Riomar Building, Havana
Why I decided to complete the series “I am Cuba”
My relationship with photography has evolved over time but has always gone hand in hand with my need to explore and discover this world. After receiving a degree in Fine Art History, Political Science and Spanish at the University of Toronto, I spent years living in both Europe and Asia and have further continued travelling to over fifty countries. I was born and grew up in the Soviet Union, a part of my past that propelled me to explore all the remaining communist countries including North Korean, China, Vietnam, Laos and Cuba.
Visiting Cuba, I felt deeply connected to their struggle and experience. It is the only country in the world that bears the scars of 500 years of occupation and has survived Spanish Colonialism, slavery, American occupation, several brutal dictatorships, various revolutions and of course a communist regime that is still ongoing. My family history of living through and surviving the breakdown of the Soviet Union made me fascinated by and deeply linked to the country’s turbulent and highly emotional past.
Why are you bringing this show to the Canadian public?
When I visited Cuba, I was amazed at the incredible diversity of the remaining architecture. Walking through the streets of Havana or driving by some of the previously-wealthy waterfront towns felt like being transported to particular moments in time. I was hit over the head with how architectural remnants could be used for me to piece together a fascinating timeline of not only political but social and ideological progress and development. Architecture is a way for us to see society’s choices. In Toronto, like in any other Canadian city, this is just as relevant. Our remaining iconic infrastructure and buildings are quickly being overtaken by massive condominiums and high-rise office towers. Toronto has the same ongoing question of what’s next to come. It seems we are so eager to move ahead – but at what cost? What are these changes to Toronto’s, and Canada’s infrastructural landscape really telling us?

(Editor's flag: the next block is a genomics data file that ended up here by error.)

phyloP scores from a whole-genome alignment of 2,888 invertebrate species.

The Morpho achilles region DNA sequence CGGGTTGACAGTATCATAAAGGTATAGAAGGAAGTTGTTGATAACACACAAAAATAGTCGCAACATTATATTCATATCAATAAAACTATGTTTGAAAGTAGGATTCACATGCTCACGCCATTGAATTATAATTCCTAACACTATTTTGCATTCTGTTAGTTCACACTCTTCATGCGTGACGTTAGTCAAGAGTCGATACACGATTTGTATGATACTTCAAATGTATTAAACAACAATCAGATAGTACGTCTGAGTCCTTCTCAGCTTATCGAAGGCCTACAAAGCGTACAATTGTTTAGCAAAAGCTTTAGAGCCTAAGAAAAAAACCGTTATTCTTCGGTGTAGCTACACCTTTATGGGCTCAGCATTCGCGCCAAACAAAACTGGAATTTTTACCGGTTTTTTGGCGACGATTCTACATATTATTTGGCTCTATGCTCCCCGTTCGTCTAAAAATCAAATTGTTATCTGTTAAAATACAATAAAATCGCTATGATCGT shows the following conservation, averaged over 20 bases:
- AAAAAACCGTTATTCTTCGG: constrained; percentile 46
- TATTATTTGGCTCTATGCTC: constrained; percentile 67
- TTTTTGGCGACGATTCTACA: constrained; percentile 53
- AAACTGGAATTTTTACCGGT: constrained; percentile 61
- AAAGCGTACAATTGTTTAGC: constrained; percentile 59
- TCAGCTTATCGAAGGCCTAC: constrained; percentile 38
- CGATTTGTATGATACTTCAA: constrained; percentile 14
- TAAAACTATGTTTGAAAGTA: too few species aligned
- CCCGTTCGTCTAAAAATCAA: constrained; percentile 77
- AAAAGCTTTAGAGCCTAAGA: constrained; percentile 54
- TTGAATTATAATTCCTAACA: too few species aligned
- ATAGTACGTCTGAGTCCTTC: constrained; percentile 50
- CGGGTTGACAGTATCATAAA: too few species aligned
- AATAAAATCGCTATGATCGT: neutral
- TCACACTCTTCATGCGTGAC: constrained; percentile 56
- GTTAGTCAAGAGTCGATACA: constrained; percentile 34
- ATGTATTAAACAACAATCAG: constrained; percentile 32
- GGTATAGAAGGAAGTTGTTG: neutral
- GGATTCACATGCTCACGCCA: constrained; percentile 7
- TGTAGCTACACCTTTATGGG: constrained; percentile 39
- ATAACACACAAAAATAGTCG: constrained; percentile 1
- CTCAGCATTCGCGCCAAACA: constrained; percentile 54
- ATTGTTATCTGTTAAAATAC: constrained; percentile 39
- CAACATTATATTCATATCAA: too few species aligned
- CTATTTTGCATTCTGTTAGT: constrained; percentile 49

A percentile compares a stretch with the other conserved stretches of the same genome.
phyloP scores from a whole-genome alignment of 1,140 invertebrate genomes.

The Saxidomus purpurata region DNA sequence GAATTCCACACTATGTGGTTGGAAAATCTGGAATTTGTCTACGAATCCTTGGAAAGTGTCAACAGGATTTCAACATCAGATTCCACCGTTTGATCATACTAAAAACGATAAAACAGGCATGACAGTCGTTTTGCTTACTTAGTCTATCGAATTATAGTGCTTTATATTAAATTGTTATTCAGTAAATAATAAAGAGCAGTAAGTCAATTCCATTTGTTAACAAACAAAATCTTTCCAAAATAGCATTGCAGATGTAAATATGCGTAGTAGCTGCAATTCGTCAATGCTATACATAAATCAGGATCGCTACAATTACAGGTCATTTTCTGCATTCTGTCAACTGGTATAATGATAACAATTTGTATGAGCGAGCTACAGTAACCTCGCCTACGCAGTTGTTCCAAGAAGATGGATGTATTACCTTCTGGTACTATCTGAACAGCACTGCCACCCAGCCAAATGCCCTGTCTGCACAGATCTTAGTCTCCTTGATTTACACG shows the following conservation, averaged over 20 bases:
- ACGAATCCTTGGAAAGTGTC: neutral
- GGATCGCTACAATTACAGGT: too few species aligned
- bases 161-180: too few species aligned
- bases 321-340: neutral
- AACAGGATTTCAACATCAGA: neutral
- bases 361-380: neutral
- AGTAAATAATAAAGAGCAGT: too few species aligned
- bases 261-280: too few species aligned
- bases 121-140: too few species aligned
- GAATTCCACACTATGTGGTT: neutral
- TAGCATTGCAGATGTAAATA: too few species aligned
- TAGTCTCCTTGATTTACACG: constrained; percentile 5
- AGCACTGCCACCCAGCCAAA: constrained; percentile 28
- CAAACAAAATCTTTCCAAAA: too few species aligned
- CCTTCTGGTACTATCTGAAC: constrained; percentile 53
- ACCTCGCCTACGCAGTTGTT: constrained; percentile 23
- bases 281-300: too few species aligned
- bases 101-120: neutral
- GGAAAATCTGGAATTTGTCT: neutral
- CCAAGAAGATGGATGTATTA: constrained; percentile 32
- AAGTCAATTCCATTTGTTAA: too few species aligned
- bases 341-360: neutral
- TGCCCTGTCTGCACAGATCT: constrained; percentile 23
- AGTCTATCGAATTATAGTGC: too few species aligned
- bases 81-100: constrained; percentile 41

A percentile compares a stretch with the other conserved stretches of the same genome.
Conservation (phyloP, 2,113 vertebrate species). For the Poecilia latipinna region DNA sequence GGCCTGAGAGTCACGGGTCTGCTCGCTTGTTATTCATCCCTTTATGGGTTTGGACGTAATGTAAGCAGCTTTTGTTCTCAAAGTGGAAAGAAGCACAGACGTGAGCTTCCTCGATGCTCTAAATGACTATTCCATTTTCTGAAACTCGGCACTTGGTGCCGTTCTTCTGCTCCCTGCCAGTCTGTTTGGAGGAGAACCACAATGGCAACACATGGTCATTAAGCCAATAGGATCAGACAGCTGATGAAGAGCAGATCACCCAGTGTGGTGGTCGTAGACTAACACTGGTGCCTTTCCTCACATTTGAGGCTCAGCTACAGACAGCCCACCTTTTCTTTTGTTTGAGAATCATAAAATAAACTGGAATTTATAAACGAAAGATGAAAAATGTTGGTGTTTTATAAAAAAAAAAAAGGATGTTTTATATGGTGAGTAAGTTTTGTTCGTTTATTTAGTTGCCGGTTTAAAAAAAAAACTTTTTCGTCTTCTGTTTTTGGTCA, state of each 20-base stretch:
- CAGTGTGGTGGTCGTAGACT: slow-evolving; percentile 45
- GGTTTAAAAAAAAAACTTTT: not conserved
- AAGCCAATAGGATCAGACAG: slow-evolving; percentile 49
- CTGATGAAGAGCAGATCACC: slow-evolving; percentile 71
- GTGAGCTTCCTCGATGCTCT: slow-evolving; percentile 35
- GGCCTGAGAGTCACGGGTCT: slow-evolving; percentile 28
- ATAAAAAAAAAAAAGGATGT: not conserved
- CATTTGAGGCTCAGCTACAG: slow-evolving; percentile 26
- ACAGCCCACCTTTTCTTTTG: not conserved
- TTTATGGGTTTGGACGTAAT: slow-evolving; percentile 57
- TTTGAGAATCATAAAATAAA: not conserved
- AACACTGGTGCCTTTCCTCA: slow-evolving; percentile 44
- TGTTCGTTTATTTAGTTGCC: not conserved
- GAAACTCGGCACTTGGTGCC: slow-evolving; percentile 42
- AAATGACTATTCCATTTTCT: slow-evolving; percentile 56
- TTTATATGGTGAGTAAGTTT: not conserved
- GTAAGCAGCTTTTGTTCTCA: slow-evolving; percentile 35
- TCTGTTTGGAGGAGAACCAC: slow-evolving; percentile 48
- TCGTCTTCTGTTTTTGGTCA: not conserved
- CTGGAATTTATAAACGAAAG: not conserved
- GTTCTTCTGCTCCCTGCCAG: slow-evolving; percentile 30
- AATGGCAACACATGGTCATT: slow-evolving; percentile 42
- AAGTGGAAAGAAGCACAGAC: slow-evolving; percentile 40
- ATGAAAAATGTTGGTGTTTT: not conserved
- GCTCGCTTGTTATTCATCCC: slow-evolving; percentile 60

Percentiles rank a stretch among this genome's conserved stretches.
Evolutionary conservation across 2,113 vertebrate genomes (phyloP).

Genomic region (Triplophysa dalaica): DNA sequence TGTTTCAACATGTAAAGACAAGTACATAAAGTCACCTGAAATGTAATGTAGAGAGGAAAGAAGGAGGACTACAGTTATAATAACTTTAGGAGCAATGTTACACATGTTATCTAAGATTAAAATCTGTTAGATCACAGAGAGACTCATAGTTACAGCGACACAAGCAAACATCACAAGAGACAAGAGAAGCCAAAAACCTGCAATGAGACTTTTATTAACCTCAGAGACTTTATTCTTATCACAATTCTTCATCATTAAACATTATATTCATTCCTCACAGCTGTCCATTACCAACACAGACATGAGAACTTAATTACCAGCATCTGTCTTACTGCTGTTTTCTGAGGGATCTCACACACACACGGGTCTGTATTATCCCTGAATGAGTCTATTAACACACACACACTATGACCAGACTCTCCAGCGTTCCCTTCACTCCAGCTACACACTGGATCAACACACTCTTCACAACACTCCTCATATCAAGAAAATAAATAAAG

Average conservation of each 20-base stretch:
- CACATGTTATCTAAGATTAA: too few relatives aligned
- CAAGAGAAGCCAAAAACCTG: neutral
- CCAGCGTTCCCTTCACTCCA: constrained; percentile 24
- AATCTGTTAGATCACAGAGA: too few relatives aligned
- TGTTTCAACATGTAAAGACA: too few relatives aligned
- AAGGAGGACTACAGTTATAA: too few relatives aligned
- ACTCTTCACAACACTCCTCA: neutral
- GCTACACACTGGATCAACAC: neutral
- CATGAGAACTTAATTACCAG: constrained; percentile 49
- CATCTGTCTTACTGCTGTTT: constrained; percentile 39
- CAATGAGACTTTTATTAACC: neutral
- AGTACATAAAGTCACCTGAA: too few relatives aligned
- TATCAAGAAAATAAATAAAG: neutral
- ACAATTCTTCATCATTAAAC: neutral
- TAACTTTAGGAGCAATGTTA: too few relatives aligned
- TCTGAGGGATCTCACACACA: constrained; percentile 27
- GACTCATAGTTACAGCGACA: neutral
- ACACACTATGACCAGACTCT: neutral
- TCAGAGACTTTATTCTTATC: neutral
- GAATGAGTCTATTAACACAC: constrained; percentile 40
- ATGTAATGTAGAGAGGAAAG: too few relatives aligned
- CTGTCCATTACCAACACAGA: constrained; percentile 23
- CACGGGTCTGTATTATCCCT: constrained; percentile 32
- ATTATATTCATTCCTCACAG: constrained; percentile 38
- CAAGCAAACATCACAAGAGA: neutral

We’d like to know why architecture specifically was the driving force?
We often look at architecture as a utilitarian requirement, something that we simply need in order to exist. Yet, for me, architecture is truly one of the highest art forms. It is the only art form that not only exists in such large scales but most importantly, the only one truly available to the public. It is art for all people. Perhaps this is why during the time of the Revolution and the rise of Communism, when all other art was banned, architecture was all they had left. Expression through architecture was the only artistic outlet available.
What is next for Cuba?
The climate in Cuba right now is highly uncertain yet optimistic. The country has opened itself up and it seems like it’s quite an exciting period of time - people are patiently waiting to see what’s in store for them next. Through my series, the viewer is not only provided with a deeper understanding of each construction and its connection to the time, but is also left with a lingering question of what the future holds in store next for Cuba? Fidel Castro said to his wife when introduced to her for the first time, “I am Cuba”. Two years after Fidel Castro’s death, we are still waiting to see what the future holds for the incredible island.
Tell us about some of your experiences taking these photos?
I think some of the stories would likely shock a lot of people! There is not much I wouldn’t do to the get the photo I want. In Cuba, everything seems to be difficult, whether it’s getting a permit to gain access into a building or even being allowed to take photos from the outside. In order to get some of the shots of the Juguara nuclear power plant, for example, I broke into the property, ran away from security and ended up in a police station!